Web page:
London – The Olympics


I was in London for the Global Coaches House. The Global Coaches House was in London because of the Olympics. The Olympic games are the pinnacle of sport. Because they occur only once every four years and they are a multi-sport competition they are unique in their demands on the athlete and the coach. Security is stricter, sometime borderline oppressive. You live in a village with other athletes and all the distractions that entails. Food is abundant. Warm-up areas are crowded and often offer limited access to the coach.

What are the coaching and preparation implications of all of this? This was an ongoing topic at the coach’s house. Preparing for the Olympic games is different and as coaches we must recognize this. If you are an American and you compete in a sport like track & field that is off the radar for the other three years you are now expected to go out and win it for the stars and stripes. Pressure rises.

Four years is not enough time to prepare for the Olympic games, the reality is that in today’s hyper competitive environment is that it takes a six to eight year cycle of preparation. With that in mind stop and take a long hard look at where the 2016 and 2020 Olympians are coming from? 2016 Olympians are now 16 to 18 years old, for them the dye is cast; they are well on their way to being what they will be in four years. The 2020 Olympians are 12 to 14 years old today, for them we can still make significant impact on what they will look like, but we must approach it with a sense of urgency with a detailed plan. Above all we must remember that sport does not exist separate from society, it is a reflection of society. Therefore with a society that is more sedentary, significantly more obese than ever before it is going to increasingly difficult to nurture Olympians who will be competitive on the world stage. We should be proud that our athlete performed so well in London to lead the medal count, but we must heed the warning signs on the horizon and use the buzz and euphoria generated by our Olympic success to get the message out that a fit active population is the key to future success in the international arena. It is not a once every four year proposition it is a daily endeavor far from cheering crowds and medal ceremonies.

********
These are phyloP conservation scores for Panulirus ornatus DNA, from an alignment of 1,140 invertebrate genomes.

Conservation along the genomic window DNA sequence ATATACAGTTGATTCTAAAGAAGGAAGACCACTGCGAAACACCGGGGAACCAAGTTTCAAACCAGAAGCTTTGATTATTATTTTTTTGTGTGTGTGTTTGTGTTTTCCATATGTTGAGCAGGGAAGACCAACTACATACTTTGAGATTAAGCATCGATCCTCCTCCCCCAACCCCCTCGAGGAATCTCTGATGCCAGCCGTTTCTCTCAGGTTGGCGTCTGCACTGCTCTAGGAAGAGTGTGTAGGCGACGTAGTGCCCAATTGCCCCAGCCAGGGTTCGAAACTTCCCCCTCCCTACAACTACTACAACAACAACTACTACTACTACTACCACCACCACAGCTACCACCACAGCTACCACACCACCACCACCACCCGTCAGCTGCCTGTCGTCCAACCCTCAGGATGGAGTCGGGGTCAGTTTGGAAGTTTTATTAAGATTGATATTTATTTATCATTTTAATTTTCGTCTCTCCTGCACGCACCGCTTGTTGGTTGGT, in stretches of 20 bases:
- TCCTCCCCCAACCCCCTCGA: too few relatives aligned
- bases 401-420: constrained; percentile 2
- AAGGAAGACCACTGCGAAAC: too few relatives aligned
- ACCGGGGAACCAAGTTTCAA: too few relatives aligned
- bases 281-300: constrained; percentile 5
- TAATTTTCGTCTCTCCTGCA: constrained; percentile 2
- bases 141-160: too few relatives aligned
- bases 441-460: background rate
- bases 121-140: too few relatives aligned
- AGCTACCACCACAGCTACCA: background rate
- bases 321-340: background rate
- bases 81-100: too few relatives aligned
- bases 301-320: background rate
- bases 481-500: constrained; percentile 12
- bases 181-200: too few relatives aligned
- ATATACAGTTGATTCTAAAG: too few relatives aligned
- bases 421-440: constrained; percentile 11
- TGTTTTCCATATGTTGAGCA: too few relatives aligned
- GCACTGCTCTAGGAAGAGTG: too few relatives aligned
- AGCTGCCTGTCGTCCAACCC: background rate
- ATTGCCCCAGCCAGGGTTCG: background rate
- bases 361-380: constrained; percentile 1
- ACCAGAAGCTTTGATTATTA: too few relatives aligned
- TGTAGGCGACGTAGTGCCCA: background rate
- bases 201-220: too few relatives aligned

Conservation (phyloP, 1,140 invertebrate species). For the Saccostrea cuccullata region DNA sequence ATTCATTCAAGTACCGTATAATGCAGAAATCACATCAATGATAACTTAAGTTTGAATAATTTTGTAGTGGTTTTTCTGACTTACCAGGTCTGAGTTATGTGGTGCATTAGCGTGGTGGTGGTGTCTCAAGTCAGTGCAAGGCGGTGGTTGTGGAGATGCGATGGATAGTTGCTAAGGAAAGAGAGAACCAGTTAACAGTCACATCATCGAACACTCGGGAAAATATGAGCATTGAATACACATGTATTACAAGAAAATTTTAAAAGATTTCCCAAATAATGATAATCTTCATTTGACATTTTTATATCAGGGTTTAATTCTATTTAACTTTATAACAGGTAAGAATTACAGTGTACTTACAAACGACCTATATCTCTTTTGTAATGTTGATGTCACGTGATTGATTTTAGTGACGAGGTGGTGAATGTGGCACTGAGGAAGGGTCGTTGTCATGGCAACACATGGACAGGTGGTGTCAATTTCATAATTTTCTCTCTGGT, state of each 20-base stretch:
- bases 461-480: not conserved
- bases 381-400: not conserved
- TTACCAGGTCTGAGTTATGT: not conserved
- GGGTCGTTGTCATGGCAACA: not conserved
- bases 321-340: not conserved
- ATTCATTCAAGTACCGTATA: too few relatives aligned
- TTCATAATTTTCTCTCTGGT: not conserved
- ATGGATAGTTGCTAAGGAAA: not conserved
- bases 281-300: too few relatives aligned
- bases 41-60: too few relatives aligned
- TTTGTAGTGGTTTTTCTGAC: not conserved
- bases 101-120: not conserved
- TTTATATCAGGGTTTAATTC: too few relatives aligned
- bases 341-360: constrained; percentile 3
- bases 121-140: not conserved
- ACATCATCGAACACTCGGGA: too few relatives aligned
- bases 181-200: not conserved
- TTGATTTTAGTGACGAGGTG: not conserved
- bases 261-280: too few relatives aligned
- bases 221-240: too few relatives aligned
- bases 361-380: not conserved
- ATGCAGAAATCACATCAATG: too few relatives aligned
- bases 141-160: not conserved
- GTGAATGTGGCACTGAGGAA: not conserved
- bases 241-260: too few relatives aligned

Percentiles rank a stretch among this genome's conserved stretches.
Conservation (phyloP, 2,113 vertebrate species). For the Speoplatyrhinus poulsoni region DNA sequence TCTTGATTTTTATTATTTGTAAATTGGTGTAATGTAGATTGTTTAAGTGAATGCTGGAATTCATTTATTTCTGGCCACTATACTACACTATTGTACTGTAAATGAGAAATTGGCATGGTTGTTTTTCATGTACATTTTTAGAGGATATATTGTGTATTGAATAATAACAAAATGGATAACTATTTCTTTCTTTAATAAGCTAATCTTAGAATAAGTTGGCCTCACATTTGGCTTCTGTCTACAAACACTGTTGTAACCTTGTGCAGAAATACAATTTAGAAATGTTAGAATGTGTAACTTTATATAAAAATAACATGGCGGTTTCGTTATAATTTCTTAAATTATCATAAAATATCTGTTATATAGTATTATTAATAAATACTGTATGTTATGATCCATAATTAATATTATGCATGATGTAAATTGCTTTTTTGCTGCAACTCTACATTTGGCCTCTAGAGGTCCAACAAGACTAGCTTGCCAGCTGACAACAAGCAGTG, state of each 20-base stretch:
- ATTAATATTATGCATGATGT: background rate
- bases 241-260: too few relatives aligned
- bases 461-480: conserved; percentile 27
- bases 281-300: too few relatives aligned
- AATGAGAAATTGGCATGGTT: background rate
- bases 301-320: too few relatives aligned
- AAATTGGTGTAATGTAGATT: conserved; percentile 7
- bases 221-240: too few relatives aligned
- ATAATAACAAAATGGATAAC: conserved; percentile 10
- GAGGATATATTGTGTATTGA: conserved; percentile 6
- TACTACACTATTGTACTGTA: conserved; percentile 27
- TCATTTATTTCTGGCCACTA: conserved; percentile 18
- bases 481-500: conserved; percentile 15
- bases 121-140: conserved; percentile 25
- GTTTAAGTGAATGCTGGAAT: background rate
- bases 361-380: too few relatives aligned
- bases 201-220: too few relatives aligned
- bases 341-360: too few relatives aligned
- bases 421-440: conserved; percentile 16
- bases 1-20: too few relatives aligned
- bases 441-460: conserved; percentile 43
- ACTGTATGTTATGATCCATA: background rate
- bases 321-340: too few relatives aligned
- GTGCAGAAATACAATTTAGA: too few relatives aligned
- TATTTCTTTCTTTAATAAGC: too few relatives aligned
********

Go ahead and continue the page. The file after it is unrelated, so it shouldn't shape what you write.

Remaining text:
Vern Gambetta

Vern Gambetta

Director at Gambetta Sports Training Systems
Vern is the Director of Gambetta Sports Training Systems. He has been the a conditioning coach for several MLS teams as well as the conditioning consultant to the US Men's World Cup Soccer team. Vern is the former Director of Conditioning for the Chicago White Sox and New York Mets. He has lectured and conducted clinics in Canada, Japan, Australia and Europe and has authored six books and over one hundred articles related to coaching and sport performance in a variety of sports. He has a BA in teaching with a coaching minor and an MA in Education with an emphasis in physical education from Stanford University.
Vern Gambetta


Athletic Development Coach & Consultant. Founder of GAIN Network. Proud dad. Love to read everything.
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Vern Gambetta

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